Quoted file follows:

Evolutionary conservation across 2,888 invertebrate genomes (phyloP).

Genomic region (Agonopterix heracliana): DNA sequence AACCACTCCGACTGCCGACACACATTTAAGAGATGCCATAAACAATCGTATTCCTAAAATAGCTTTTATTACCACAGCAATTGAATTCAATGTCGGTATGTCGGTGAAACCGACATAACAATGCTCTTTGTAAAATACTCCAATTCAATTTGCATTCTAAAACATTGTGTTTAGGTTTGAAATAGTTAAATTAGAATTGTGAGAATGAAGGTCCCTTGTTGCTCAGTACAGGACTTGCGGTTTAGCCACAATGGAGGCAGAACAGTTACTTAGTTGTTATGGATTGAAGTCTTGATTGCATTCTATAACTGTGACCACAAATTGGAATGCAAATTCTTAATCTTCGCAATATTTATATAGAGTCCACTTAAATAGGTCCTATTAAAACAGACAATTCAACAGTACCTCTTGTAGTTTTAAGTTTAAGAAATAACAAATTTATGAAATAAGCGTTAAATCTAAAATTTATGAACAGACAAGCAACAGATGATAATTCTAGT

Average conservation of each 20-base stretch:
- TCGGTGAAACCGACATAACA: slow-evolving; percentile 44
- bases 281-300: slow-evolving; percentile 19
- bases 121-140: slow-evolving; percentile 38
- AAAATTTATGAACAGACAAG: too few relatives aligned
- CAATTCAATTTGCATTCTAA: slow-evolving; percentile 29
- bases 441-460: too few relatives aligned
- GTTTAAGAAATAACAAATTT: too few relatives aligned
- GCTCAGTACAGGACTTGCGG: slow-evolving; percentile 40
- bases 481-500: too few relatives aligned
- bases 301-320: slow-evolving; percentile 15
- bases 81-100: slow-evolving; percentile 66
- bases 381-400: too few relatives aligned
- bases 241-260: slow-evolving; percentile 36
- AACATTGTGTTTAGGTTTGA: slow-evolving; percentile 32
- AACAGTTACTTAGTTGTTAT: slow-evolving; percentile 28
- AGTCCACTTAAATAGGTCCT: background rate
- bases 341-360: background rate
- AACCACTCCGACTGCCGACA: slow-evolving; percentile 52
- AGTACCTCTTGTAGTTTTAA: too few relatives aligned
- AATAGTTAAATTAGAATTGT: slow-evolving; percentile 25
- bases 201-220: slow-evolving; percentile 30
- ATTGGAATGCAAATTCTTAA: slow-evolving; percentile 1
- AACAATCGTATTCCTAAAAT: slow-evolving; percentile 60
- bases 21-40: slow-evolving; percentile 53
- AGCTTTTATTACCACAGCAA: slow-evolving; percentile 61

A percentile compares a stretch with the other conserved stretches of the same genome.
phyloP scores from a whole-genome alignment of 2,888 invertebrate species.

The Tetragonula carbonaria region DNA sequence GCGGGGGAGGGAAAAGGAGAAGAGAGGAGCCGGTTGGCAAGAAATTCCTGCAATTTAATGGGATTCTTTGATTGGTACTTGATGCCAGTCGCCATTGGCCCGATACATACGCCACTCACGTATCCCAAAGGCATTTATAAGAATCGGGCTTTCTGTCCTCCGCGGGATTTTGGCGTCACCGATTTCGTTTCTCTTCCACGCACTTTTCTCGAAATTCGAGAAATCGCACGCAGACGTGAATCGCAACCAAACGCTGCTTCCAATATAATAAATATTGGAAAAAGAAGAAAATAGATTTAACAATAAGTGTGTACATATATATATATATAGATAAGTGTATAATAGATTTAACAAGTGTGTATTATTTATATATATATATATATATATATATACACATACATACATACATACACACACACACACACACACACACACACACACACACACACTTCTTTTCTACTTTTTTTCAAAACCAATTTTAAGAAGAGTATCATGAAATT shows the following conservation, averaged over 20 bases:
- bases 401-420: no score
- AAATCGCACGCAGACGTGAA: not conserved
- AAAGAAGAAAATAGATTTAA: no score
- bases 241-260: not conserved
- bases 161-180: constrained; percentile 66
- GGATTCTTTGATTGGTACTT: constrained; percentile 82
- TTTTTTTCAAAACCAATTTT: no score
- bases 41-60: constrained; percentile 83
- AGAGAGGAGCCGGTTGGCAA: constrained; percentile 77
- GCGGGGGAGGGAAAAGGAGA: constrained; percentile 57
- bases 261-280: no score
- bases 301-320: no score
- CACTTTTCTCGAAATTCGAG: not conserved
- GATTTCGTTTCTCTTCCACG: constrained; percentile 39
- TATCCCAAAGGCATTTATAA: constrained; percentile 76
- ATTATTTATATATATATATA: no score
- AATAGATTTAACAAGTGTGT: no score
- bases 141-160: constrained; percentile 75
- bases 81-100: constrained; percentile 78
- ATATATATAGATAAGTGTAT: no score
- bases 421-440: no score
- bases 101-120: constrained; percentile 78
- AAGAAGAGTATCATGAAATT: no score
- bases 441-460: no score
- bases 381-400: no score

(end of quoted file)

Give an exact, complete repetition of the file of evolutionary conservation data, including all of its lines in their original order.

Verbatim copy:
Evolutionary conservation across 2,888 invertebrate genomes (phyloP).

Genomic region (Agonopterix heracliana): DNA sequence AACCACTCCGACTGCCGACACACATTTAAGAGATGCCATAAACAATCGTATTCCTAAAATAGCTTTTATTACCACAGCAATTGAATTCAATGTCGGTATGTCGGTGAAACCGACATAACAATGCTCTTTGTAAAATACTCCAATTCAATTTGCATTCTAAAACATTGTGTTTAGGTTTGAAATAGTTAAATTAGAATTGTGAGAATGAAGGTCCCTTGTTGCTCAGTACAGGACTTGCGGTTTAGCCACAATGGAGGCAGAACAGTTACTTAGTTGTTATGGATTGAAGTCTTGATTGCATTCTATAACTGTGACCACAAATTGGAATGCAAATTCTTAATCTTCGCAATATTTATATAGAGTCCACTTAAATAGGTCCTATTAAAACAGACAATTCAACAGTACCTCTTGTAGTTTTAAGTTTAAGAAATAACAAATTTATGAAATAAGCGTTAAATCTAAAATTTATGAACAGACAAGCAACAGATGATAATTCTAGT

Average conservation of each 20-base stretch:
- TCGGTGAAACCGACATAACA: slow-evolving; percentile 44
- bases 281-300: slow-evolving; percentile 19
- bases 121-140: slow-evolving; percentile 38
- AAAATTTATGAACAGACAAG: too few relatives aligned
- CAATTCAATTTGCATTCTAA: slow-evolving; percentile 29
- bases 441-460: too few relatives aligned
- GTTTAAGAAATAACAAATTT: too few relatives aligned
- GCTCAGTACAGGACTTGCGG: slow-evolving; percentile 40
- bases 481-500: too few relatives aligned
- bases 301-320: slow-evolving; percentile 15
- bases 81-100: slow-evolving; percentile 66
- bases 381-400: too few relatives aligned
- bases 241-260: slow-evolving; percentile 36
- AACATTGTGTTTAGGTTTGA: slow-evolving; percentile 32
- AACAGTTACTTAGTTGTTAT: slow-evolving; percentile 28
- AGTCCACTTAAATAGGTCCT: background rate
- bases 341-360: background rate
- AACCACTCCGACTGCCGACA: slow-evolving; percentile 52
- AGTACCTCTTGTAGTTTTAA: too few relatives aligned
- AATAGTTAAATTAGAATTGT: slow-evolving; percentile 25
- bases 201-220: slow-evolving; percentile 30
- ATTGGAATGCAAATTCTTAA: slow-evolving; percentile 1
- AACAATCGTATTCCTAAAAT: slow-evolving; percentile 60
- bases 21-40: slow-evolving; percentile 53
- AGCTTTTATTACCACAGCAA: slow-evolving; percentile 61

A percentile compares a stretch with the other conserved stretches of the same genome.
phyloP scores from a whole-genome alignment of 2,888 invertebrate species.

The Tetragonula carbonaria region DNA sequence GCGGGGGAGGGAAAAGGAGAAGAGAGGAGCCGGTTGGCAAGAAATTCCTGCAATTTAATGGGATTCTTTGATTGGTACTTGATGCCAGTCGCCATTGGCCCGATACATACGCCACTCACGTATCCCAAAGGCATTTATAAGAATCGGGCTTTCTGTCCTCCGCGGGATTTTGGCGTCACCGATTTCGTTTCTCTTCCACGCACTTTTCTCGAAATTCGAGAAATCGCACGCAGACGTGAATCGCAACCAAACGCTGCTTCCAATATAATAAATATTGGAAAAAGAAGAAAATAGATTTAACAATAAGTGTGTACATATATATATATATAGATAAGTGTATAATAGATTTAACAAGTGTGTATTATTTATATATATATATATATATATATATACACATACATACATACATACACACACACACACACACACACACACACACACACACACACTTCTTTTCTACTTTTTTTCAAAACCAATTTTAAGAAGAGTATCATGAAATT shows the following conservation, averaged over 20 bases:
- bases 401-420: no score
- AAATCGCACGCAGACGTGAA: not conserved
- AAAGAAGAAAATAGATTTAA: no score
- bases 241-260: not conserved
- bases 161-180: constrained; percentile 66
- GGATTCTTTGATTGGTACTT: constrained; percentile 82
- TTTTTTTCAAAACCAATTTT: no score
- bases 41-60: constrained; percentile 83
- AGAGAGGAGCCGGTTGGCAA: constrained; percentile 77
- GCGGGGGAGGGAAAAGGAGA: constrained; percentile 57
- bases 261-280: no score
- bases 301-320: no score
- CACTTTTCTCGAAATTCGAG: not conserved
- GATTTCGTTTCTCTTCCACG: constrained; percentile 39
- TATCCCAAAGGCATTTATAA: constrained; percentile 76
- ATTATTTATATATATATATA: no score
- AATAGATTTAACAAGTGTGT: no score
- bases 141-160: constrained; percentile 75
- bases 81-100: constrained; percentile 78
- ATATATATAGATAAGTGTAT: no score
- bases 421-440: no score
- bases 101-120: constrained; percentile 78
- AAGAAGAGTATCATGAAATT: no score
- bases 441-460: no score
- bases 381-400: no score